October 2021 Safety Coach: Leaf Safety to Me!

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Safety Coach
See Through a Sharp Lens

During the height of the pandemic, the American Addiction Centers released a study showing about one in three Americans drank alcohol during work hours while working from home. Experts said this likely was in response to anxiety and fear surrounding COVID-19. So how do we begin to tackle this problem?

One positive outcome is that many employers have become more willing to address substance use disorders of all kinds, and we are here to help. Certainly, we don’t want to turn employers into “drug police,” but we do want to provide them training to recognize the signs and symptoms of impairment and know how to address it.

In our next free online training session, we will explore the effects of alcohol and other drugs on driving and workplace performance. We will highlight the costs and lifestyle impacts of a DWI-alcohol arrest, as well as the benefits of preventative training.

Join us from 9 a.m. to 12:30 p.m. Thursday, Oct. 21. Register now: Drug Impairment Training for Texas employers. There will be three 45-minute sessions, each followed by a 15-minute break, and then one 30-minute session. Upon completion of all four sessions, participants will receive a certificate and a copy of the curriculum so they can take what they learned back to their workplace.

In the meantime, here are three simple steps to protecting your employees and your bottom line:

Restate your drug and alcohol polices, reiterating how they remain in effect even during work-from-home periods, and explain the consequences of non-compliance. Get help from the National Safety Council: Implications of Drug Use for Employers.

Research indicates workers in recovery have lower turnover rates and miss fewer work days than their counterparts. This leads to cost savings. Even more importantly, you can save a colleague or a friend just by knowing the signs of drug misuse and what to do about it.

Some things are meant to be shared, and not just a secret between friends.

Tailgate Talk
Shared Responsibility

Some things are meant to be shared: a secret between friends, a strong Wi-Fi connection or a bag of popcorn and a movie. Let’s add this to the mix: It’s everyone’s responsibility to share the road.

Education and training will help workers re-examine their road safety behaviors and think more about sharing when on the go, no matter the mode of transportation. The same rules apply to everyone: drivers, pedestrians, motorcyclists, bicyclists and other road users.

Start by posting safety tips on the intranet or the bulletin board at your location:

For Drivers

  • Drive distraction-free
  • Look out for pedestrians at all times
  • Be extra-cautious when driving at night or in sloppy conditions that can make it difficult to see
  • Yield to pedestrians in crosswalks
  • Slow down in congested areas, and in school zones or neighborhoods where children are playing
  • Avoid alcohol and other drugs; they can slow reaction time and cloud judgment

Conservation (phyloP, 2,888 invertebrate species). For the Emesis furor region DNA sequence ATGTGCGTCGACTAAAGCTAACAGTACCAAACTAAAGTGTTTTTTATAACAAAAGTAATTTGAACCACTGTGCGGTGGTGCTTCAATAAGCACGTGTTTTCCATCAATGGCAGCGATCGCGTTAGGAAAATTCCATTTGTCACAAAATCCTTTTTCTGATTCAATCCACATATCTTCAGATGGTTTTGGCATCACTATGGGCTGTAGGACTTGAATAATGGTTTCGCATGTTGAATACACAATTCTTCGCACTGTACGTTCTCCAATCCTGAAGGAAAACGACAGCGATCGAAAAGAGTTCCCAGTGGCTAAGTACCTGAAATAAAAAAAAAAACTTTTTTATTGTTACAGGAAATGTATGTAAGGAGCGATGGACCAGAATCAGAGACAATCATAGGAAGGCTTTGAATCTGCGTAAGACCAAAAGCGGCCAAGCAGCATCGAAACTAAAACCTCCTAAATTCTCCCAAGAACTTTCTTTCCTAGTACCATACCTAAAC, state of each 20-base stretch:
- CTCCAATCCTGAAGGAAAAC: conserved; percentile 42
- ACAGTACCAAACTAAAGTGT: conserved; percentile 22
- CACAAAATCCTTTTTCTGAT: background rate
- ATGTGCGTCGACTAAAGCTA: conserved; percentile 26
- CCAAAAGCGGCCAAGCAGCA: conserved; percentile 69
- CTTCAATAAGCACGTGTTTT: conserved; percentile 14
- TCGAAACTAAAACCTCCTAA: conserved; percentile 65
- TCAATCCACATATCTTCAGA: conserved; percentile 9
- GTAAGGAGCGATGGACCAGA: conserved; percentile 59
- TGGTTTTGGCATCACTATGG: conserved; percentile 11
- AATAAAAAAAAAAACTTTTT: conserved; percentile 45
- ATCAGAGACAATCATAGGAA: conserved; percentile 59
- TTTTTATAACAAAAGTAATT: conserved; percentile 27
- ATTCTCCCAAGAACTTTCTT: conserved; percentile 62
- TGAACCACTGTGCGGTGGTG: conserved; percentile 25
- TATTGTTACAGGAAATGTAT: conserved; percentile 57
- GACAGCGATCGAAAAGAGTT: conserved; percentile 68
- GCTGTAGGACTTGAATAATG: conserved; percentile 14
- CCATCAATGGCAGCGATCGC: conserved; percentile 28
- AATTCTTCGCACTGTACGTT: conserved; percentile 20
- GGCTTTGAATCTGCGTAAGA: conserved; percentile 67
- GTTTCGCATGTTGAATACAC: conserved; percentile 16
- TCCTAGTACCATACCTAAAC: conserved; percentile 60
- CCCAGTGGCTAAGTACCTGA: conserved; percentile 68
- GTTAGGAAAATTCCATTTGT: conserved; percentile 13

For Pedestrians and other Road Users

  • Walk and travel distraction-free; wearing earbuds or headphones can prevent you from hearing the warning sounds of horns and sirens
  • Wear bright clothing during the day and reflective materials when walking at night
  • Cross streets at corners, using traffic signals, and stay in the crosswalks
  • Be extra-cautious when crossing driveways or walking in parking lots; drivers might not expect you to be there and might not see you
  • Watch for cars backing out of driveways or backing from parking spaces
  • Avoid alcohol and other drugs; they can slow reaction time and cloud judgment

Use this ready-made Traffic Safety Huddle sheet to lead a discussion on pedestrian safety. Get tips to prevent incidents involving distracted walking.

In Texas, 717 pedestrians were killed in crashes in 2020, an 8.5% increase over 2019, a startling jump that occurred despite declines in traffic volume due to the pandemic, according to the Texas Department of Transportation. That’s nearly two pedestrian deaths every day. What if you lost a co-worker or friend?

Nationally, pedestrian crash fatality rates climbed to their highest levels in almost 50 years, according to preliminary findings from the Governors Highway Safety Association. Driver behaviors such as speeding, drunk and drugged driving, and distracted driving contributed to the spike.

This is a good time to talk again about responsible choices and to review your safe driving policies. Need help getting started on a policy? Use this free template. Make safety fun, too. Share this word search to engage workers at your location and get them thinking about their habits. To check their progress, use this answer key.

Finally, take this three-question survey to help us better understand transportation safety issues that affect your workers and how we can help moving forward by delivering on-point training sessions and targeted free resources.

Share your concerns with us. Then, let’s work together to ensure we’re all sharing the road.